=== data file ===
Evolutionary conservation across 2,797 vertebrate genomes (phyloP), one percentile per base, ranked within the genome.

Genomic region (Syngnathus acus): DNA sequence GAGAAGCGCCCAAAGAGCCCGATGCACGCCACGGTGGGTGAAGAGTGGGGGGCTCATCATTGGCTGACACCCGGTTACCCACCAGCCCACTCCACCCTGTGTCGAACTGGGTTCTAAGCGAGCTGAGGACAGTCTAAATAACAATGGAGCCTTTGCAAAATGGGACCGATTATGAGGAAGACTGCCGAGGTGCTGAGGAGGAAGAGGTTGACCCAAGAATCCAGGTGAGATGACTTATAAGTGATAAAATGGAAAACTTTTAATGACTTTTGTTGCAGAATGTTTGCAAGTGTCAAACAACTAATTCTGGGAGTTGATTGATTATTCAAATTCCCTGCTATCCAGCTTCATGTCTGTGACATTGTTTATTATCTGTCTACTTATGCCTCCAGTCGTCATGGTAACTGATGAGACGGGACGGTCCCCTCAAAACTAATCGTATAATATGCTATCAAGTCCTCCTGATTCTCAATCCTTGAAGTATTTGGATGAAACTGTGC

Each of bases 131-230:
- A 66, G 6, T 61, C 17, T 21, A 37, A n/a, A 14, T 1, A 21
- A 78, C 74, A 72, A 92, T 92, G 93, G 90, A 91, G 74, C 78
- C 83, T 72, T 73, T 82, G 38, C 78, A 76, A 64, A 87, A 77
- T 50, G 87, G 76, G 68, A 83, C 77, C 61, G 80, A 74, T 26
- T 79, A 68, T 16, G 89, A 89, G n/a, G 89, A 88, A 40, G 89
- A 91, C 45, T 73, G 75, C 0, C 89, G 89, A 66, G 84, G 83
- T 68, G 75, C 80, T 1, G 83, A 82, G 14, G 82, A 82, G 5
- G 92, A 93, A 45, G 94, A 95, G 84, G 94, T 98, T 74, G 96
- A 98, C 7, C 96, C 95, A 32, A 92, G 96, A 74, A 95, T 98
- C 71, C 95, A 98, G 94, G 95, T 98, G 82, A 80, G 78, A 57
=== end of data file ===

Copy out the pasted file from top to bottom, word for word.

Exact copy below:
Evolutionary conservation across 2,797 vertebrate genomes (phyloP), one percentile per base, ranked within the genome.

Genomic region (Syngnathus acus): DNA sequence GAGAAGCGCCCAAAGAGCCCGATGCACGCCACGGTGGGTGAAGAGTGGGGGGCTCATCATTGGCTGACACCCGGTTACCCACCAGCCCACTCCACCCTGTGTCGAACTGGGTTCTAAGCGAGCTGAGGACAGTCTAAATAACAATGGAGCCTTTGCAAAATGGGACCGATTATGAGGAAGACTGCCGAGGTGCTGAGGAGGAAGAGGTTGACCCAAGAATCCAGGTGAGATGACTTATAAGTGATAAAATGGAAAACTTTTAATGACTTTTGTTGCAGAATGTTTGCAAGTGTCAAACAACTAATTCTGGGAGTTGATTGATTATTCAAATTCCCTGCTATCCAGCTTCATGTCTGTGACATTGTTTATTATCTGTCTACTTATGCCTCCAGTCGTCATGGTAACTGATGAGACGGGACGGTCCCCTCAAAACTAATCGTATAATATGCTATCAAGTCCTCCTGATTCTCAATCCTTGAAGTATTTGGATGAAACTGTGC

Each of bases 131-230:
- A 66, G 6, T 61, C 17, T 21, A 37, A n/a, A 14, T 1, A 21
- A 78, C 74, A 72, A 92, T 92, G 93, G 90, A 91, G 74, C 78
- C 83, T 72, T 73, T 82, G 38, C 78, A 76, A 64, A 87, A 77
- T 50, G 87, G 76, G 68, A 83, C 77, C 61, G 80, A 74, T 26
- T 79, A 68, T 16, G 89, A 89, G n/a, G 89, A 88, A 40, G 89
- A 91, C 45, T 73, G 75, C 0, C 89, G 89, A 66, G 84, G 83
- T 68, G 75, C 80, T 1, G 83, A 82, G 14, G 82, A 82, G 5
- G 92, A 93, A 45, G 94, A 95, G 84, G 94, T 98, T 74, G 96
- A 98, C 7, C 96, C 95, A 32, A 92, G 96, A 74, A 95, T 98
- C 71, C 95, A 98, G 94, G 95, T 98, G 82, A 80, G 78, A 57